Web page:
Traditional mixed cropping systems that existed before the Green Revolution could well be key to securing the country’s food and nutrition security in the climate change era.
The Kurichia tribal community from the district of Wayanad in northern Kerala has been practicing Ponamkuthu, or shifting cultivation, for centuries. It is a system of mixed cropping that includes an oil seed variety, cucurbits, and two varieties of minor millets. Unfortunately, as a result of improving forest rights, the Kurichia have been evicted from lands that belonged to them for centuries. Due to diminishing farmlands, the government provided non-Adivasi farmers with the right to cultivate on traditionally tribal lands. This has reduced space for indigenous practices like Ponamkuthu, and accordingly, this system has now gone extinct.
Similarly, the Paharia community in the Rajmahal Hills of Jharkhand has their own version of shifting cultivation known as Kurwa. The difference in this system is that vegetables, cereals, and pulses are included, and their cultivation is carried out over a span of years. Unlike Poonam Kuthu, the Kurwa system, though still in practice by over a thousand families, has seen a decline in crop diversity. These communities have slowly begun cultivating paddy under the PDS system and other crops promoted after the Green Revolution.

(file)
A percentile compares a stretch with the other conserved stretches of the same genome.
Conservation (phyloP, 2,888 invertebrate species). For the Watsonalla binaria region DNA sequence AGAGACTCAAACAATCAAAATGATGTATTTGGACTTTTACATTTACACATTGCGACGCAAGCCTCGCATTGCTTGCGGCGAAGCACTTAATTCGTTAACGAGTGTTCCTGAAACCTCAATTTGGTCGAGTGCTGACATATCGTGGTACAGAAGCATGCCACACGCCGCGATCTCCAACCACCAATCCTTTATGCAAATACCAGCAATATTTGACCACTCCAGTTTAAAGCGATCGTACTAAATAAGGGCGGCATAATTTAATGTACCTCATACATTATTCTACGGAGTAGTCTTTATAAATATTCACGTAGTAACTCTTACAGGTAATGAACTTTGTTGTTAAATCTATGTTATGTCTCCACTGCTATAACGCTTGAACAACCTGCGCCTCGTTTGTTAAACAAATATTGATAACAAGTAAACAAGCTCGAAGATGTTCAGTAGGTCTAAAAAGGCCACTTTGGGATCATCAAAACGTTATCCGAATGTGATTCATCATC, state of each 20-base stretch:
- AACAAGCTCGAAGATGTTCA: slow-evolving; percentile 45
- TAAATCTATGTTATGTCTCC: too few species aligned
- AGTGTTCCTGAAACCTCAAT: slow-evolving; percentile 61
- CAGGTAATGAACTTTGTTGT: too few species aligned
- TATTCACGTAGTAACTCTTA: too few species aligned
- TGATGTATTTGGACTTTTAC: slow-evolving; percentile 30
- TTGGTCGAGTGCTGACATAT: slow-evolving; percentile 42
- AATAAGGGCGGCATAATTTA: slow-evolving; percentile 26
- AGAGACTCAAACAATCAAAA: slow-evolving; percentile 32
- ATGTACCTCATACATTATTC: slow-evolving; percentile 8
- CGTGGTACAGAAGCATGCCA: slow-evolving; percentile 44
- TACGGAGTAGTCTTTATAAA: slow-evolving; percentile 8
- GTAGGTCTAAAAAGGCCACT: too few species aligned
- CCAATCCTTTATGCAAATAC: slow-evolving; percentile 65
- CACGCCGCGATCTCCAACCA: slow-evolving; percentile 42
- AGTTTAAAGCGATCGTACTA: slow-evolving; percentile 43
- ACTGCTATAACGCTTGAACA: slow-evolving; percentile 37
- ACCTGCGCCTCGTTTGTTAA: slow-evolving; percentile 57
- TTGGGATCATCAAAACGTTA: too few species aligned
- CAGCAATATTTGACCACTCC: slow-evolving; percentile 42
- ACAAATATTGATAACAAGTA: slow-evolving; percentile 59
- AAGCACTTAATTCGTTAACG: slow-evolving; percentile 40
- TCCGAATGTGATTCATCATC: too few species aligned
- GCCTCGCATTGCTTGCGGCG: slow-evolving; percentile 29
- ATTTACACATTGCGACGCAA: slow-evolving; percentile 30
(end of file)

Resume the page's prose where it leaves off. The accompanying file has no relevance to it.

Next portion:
The Rammol system of cropping, unlike the above two, is practiced in the arid region of Kachchh. On account of this area being drought-prone, this system of mixed cropping has evolved to survive in these harsh conditions. When considering the Kachchh region, the government has actively promoted industrialisation, and traditional farmlands are now being increasingly taken over with no regard to the tribal population that subsists here.
India needs a new agricultural paradigm for ensuring climate resilience: a paradigm that ensures regenerative agriculture and maximises agro-biodiversity, nutritional security, and farmers’ incomes.
Agrarian development assistance can no longer be targeted towards modern styles of farming and limited varieties of crops. Assistance must be all-encompassing and should cover such indigenous cropping systems as well. Such genetically diverse farming will not only ensure environmental sustenance but also that of rural households.